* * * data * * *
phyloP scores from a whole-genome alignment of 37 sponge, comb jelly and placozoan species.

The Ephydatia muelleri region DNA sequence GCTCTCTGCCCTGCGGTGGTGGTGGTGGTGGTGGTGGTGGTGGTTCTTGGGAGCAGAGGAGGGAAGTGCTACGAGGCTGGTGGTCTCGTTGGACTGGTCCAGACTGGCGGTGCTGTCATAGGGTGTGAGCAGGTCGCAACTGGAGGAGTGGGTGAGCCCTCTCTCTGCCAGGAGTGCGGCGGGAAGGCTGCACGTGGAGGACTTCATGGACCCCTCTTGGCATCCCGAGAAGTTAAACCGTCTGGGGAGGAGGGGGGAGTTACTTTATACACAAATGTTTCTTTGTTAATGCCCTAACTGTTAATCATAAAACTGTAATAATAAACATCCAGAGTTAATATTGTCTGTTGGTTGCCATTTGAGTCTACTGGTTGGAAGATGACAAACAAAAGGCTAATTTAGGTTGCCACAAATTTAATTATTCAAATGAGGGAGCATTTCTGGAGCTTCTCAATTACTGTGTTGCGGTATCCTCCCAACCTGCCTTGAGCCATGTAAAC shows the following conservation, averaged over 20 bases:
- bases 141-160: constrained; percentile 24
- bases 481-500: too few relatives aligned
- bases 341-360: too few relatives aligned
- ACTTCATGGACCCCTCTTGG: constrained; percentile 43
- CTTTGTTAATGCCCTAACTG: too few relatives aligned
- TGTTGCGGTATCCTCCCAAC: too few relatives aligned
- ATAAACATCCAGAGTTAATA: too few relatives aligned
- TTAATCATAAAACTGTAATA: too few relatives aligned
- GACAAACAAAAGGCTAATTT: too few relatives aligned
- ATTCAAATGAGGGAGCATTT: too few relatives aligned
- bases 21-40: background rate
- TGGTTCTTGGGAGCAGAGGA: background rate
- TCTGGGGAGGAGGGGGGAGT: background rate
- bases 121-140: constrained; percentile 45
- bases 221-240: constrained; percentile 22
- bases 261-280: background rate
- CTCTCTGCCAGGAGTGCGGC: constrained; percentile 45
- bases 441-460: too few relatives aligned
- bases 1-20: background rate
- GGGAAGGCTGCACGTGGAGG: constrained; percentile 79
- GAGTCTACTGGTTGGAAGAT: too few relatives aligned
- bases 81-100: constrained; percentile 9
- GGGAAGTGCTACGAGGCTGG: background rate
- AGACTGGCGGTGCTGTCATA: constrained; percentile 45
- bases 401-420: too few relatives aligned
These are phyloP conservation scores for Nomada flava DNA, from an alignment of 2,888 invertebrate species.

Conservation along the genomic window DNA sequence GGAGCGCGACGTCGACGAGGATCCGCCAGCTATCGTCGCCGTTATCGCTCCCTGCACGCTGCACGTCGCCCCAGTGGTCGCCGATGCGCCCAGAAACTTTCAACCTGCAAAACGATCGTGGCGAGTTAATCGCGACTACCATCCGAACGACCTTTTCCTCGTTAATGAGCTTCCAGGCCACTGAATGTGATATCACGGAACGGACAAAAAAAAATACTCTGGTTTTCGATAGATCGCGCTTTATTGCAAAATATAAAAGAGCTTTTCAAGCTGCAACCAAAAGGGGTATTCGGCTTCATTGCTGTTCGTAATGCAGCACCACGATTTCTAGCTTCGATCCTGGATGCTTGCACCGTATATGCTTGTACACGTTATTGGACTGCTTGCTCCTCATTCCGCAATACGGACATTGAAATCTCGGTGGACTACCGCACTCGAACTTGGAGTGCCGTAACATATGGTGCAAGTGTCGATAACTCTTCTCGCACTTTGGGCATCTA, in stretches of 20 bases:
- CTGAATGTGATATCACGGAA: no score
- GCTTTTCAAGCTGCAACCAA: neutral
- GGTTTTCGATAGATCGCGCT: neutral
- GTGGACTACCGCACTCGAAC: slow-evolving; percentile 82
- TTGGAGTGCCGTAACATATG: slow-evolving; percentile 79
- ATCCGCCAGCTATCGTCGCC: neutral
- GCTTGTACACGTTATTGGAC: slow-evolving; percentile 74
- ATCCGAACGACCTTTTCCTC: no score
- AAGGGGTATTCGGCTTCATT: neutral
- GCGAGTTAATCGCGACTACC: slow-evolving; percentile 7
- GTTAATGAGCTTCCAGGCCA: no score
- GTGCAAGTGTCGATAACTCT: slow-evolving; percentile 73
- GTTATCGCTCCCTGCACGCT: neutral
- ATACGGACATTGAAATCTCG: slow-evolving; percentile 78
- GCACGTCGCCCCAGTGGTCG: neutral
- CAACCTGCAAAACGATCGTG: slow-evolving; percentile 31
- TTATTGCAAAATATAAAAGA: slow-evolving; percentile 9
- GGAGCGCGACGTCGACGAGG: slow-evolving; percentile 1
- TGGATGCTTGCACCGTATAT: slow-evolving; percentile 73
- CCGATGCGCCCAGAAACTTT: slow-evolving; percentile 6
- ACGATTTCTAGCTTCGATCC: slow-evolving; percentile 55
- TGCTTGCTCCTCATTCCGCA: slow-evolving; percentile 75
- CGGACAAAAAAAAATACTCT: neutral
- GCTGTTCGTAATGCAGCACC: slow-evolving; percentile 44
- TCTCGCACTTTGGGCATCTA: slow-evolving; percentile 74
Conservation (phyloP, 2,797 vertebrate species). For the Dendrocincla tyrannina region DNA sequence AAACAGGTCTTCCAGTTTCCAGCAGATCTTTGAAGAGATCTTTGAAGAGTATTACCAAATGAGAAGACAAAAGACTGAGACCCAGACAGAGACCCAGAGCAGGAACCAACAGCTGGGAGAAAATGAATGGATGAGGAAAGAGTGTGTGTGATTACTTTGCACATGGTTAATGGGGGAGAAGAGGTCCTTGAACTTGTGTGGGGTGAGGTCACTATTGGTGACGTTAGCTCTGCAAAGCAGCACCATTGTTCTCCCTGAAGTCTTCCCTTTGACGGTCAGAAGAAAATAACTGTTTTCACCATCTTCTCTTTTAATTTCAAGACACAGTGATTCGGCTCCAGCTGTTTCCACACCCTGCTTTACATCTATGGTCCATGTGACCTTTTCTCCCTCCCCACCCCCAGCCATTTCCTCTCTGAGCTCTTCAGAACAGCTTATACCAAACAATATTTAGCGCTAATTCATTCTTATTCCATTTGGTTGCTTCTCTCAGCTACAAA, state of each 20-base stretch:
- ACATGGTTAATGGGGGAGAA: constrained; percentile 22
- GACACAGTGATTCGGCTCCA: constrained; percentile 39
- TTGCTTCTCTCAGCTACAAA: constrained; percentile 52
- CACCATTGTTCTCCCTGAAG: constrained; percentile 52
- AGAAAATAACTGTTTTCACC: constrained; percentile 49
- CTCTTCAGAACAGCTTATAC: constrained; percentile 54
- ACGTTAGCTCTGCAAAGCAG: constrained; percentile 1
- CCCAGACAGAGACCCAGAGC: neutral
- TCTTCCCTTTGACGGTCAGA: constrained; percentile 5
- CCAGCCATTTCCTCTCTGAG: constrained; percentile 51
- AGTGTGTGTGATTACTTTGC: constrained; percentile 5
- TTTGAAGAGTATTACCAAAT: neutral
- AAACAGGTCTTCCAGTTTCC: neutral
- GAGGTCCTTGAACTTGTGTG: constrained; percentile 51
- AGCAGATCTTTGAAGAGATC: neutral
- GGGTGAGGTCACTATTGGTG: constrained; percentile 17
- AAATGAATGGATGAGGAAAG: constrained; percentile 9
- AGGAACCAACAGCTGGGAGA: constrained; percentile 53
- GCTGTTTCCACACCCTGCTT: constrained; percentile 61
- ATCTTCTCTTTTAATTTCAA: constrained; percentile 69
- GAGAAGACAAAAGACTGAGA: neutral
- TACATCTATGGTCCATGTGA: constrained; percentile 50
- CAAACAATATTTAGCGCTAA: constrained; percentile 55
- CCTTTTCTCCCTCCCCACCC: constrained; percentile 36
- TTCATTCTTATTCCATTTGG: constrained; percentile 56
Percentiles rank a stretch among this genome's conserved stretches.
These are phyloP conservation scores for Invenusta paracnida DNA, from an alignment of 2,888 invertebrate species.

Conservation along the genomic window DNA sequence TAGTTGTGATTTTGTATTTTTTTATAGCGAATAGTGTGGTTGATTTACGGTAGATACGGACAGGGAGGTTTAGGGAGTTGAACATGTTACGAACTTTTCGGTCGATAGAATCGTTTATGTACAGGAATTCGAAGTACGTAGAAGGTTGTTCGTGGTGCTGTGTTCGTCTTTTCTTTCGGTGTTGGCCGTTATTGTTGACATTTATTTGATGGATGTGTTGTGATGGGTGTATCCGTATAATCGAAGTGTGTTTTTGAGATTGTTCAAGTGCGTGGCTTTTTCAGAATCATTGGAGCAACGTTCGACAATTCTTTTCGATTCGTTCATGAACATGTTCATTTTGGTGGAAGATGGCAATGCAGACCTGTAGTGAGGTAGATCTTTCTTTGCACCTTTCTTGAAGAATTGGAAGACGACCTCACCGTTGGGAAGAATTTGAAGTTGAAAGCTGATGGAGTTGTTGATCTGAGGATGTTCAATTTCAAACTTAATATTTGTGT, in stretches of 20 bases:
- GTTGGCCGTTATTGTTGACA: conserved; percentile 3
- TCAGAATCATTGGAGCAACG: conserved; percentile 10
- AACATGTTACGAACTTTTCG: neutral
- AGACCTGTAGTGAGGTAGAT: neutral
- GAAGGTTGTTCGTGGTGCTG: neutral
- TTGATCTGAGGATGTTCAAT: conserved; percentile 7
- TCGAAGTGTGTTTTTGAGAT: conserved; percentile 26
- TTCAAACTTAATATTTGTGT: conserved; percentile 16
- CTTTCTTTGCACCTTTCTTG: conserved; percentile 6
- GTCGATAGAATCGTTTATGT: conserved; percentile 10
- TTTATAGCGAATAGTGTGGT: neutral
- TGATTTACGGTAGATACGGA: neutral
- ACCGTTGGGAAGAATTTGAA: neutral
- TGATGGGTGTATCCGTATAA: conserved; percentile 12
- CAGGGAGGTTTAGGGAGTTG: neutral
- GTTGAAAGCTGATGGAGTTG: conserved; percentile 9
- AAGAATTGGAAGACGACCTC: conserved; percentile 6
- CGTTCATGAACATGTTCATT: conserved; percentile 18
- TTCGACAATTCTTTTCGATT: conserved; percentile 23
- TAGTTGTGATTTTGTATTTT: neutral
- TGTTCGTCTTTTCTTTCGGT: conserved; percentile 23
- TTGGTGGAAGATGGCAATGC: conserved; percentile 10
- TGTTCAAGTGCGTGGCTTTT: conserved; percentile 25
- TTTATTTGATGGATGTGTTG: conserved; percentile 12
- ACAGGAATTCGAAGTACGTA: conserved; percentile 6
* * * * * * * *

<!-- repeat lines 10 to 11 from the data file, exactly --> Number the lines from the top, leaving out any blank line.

- TTAATCATAAAACTGTAATA: too few relatives aligned
- GACAAACAAAAGGCTAATTT: too few relatives aligned